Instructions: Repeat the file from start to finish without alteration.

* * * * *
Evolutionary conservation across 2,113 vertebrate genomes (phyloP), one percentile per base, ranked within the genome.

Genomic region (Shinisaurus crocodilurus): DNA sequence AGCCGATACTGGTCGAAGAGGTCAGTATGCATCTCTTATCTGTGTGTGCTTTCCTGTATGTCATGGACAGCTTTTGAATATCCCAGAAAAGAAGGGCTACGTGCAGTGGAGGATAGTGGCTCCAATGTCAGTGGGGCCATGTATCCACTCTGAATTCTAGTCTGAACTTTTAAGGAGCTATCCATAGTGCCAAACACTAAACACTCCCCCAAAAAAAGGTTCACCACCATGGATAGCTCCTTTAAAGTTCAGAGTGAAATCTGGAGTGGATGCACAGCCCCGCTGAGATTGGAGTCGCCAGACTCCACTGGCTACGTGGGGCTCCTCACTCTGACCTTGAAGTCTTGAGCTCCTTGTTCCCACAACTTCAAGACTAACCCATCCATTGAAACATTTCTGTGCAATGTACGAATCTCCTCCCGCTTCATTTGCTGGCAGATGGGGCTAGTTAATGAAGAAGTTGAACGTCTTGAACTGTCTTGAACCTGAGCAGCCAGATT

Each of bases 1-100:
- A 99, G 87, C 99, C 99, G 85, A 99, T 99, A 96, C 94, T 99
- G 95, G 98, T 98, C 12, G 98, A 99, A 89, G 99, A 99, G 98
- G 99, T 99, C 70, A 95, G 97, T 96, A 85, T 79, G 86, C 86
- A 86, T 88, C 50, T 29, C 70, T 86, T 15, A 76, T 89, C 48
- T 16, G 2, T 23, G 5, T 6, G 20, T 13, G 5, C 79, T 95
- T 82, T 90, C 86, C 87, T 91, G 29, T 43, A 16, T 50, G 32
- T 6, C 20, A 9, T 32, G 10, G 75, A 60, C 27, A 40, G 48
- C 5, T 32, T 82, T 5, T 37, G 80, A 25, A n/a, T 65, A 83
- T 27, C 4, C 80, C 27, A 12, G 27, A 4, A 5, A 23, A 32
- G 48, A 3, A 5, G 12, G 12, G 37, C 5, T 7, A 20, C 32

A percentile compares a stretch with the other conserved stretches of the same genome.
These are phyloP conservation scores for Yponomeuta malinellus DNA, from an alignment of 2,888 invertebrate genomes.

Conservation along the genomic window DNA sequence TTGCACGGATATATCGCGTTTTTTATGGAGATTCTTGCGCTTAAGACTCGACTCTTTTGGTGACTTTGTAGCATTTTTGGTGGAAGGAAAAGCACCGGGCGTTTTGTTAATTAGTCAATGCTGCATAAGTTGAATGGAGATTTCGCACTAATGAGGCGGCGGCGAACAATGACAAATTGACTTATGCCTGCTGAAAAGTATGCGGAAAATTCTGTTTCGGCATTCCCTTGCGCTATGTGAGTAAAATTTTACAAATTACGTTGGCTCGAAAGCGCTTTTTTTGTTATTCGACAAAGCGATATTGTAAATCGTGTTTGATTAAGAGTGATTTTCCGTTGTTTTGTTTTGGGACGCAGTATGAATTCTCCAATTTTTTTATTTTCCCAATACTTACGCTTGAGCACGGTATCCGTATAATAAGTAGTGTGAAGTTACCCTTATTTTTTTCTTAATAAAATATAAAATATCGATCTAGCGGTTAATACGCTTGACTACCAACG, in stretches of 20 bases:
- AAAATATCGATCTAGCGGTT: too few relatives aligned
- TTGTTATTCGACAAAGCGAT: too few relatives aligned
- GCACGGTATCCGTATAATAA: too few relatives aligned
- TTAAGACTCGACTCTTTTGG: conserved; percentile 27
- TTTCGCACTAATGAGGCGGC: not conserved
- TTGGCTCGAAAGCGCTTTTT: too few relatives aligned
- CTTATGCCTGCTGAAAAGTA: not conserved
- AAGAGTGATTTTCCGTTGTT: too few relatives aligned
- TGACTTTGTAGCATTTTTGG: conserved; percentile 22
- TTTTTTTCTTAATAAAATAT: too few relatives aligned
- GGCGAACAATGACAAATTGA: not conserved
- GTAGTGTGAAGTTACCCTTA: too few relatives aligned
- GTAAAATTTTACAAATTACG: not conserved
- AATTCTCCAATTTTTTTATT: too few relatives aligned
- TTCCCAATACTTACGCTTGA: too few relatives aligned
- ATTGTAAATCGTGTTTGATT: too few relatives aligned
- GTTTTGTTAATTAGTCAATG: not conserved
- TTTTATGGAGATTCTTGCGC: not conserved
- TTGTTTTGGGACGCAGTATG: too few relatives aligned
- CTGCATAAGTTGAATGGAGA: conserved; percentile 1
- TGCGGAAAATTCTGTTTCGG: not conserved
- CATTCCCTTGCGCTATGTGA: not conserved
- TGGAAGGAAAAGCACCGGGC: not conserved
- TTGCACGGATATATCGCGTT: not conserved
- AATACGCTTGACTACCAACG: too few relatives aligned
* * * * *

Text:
Evolutionary conservation across 2,113 vertebrate genomes (phyloP), one percentile per base, ranked within the genome.

Genomic region (Shinisaurus crocodilurus): DNA sequence AGCCGATACTGGTCGAAGAGGTCAGTATGCATCTCTTATCTGTGTGTGCTTTCCTGTATGTCATGGACAGCTTTTGAATATCCCAGAAAAGAAGGGCTACGTGCAGTGGAGGATAGTGGCTCCAATGTCAGTGGGGCCATGTATCCACTCTGAATTCTAGTCTGAACTTTTAAGGAGCTATCCATAGTGCCAAACACTAAACACTCCCCCAAAAAAAGGTTCACCACCATGGATAGCTCCTTTAAAGTTCAGAGTGAAATCTGGAGTGGATGCACAGCCCCGCTGAGATTGGAGTCGCCAGACTCCACTGGCTACGTGGGGCTCCTCACTCTGACCTTGAAGTCTTGAGCTCCTTGTTCCCACAACTTCAAGACTAACCCATCCATTGAAACATTTCTGTGCAATGTACGAATCTCCTCCCGCTTCATTTGCTGGCAGATGGGGCTAGTTAATGAAGAAGTTGAACGTCTTGAACTGTCTTGAACCTGAGCAGCCAGATT

Each of bases 1-100:
- A 99, G 87, C 99, C 99, G 85, A 99, T 99, A 96, C 94, T 99
- G 95, G 98, T 98, C 12, G 98, A 99, A 89, G 99, A 99, G 98
- G 99, T 99, C 70, A 95, G 97, T 96, A 85, T 79, G 86, C 86
- A 86, T 88, C 50, T 29, C 70, T 86, T 15, A 76, T 89, C 48
- T 16, G 2, T 23, G 5, T 6, G 20, T 13, G 5, C 79, T 95
- T 82, T 90, C 86, C 87, T 91, G 29, T 43, A 16, T 50, G 32
- T 6, C 20, A 9, T 32, G 10, G 75, A 60, C 27, A 40, G 48
- C 5, T 32, T 82, T 5, T 37, G 80, A 25, A n/a, T 65, A 83
- T 27, C 4, C 80, C 27, A 12, G 27, A 4, A 5, A 23, A 32
- G 48, A 3, A 5, G 12, G 12, G 37, C 5, T 7, A 20, C 32

A percentile compares a stretch with the other conserved stretches of the same genome.
These are phyloP conservation scores for Yponomeuta malinellus DNA, from an alignment of 2,888 invertebrate genomes.

Conservation along the genomic window DNA sequence TTGCACGGATATATCGCGTTTTTTATGGAGATTCTTGCGCTTAAGACTCGACTCTTTTGGTGACTTTGTAGCATTTTTGGTGGAAGGAAAAGCACCGGGCGTTTTGTTAATTAGTCAATGCTGCATAAGTTGAATGGAGATTTCGCACTAATGAGGCGGCGGCGAACAATGACAAATTGACTTATGCCTGCTGAAAAGTATGCGGAAAATTCTGTTTCGGCATTCCCTTGCGCTATGTGAGTAAAATTTTACAAATTACGTTGGCTCGAAAGCGCTTTTTTTGTTATTCGACAAAGCGATATTGTAAATCGTGTTTGATTAAGAGTGATTTTCCGTTGTTTTGTTTTGGGACGCAGTATGAATTCTCCAATTTTTTTATTTTCCCAATACTTACGCTTGAGCACGGTATCCGTATAATAAGTAGTGTGAAGTTACCCTTATTTTTTTCTTAATAAAATATAAAATATCGATCTAGCGGTTAATACGCTTGACTACCAACG, in stretches of 20 bases:
- AAAATATCGATCTAGCGGTT: too few relatives aligned
- TTGTTATTCGACAAAGCGAT: too few relatives aligned
- GCACGGTATCCGTATAATAA: too few relatives aligned
- TTAAGACTCGACTCTTTTGG: conserved; percentile 27
- TTTCGCACTAATGAGGCGGC: not conserved
- TTGGCTCGAAAGCGCTTTTT: too few relatives aligned
- CTTATGCCTGCTGAAAAGTA: not conserved
- AAGAGTGATTTTCCGTTGTT: too few relatives aligned
- TGACTTTGTAGCATTTTTGG: conserved; percentile 22
- TTTTTTTCTTAATAAAATAT: too few relatives aligned
- GGCGAACAATGACAAATTGA: not conserved
- GTAGTGTGAAGTTACCCTTA: too few relatives aligned
- GTAAAATTTTACAAATTACG: not conserved
- AATTCTCCAATTTTTTTATT: too few relatives aligned
- TTCCCAATACTTACGCTTGA: too few relatives aligned
- ATTGTAAATCGTGTTTGATT: too few relatives aligned
- GTTTTGTTAATTAGTCAATG: not conserved
- TTTTATGGAGATTCTTGCGC: not conserved
- TTGTTTTGGGACGCAGTATG: too few relatives aligned
- CTGCATAAGTTGAATGGAGA: conserved; percentile 1
- TGCGGAAAATTCTGTTTCGG: not conserved
- CATTCCCTTGCGCTATGTGA: not conserved
- TGGAAGGAAAAGCACCGGGC: not conserved
- TTGCACGGATATATCGCGTT: not conserved
- AATACGCTTGACTACCAACG: too few relatives aligned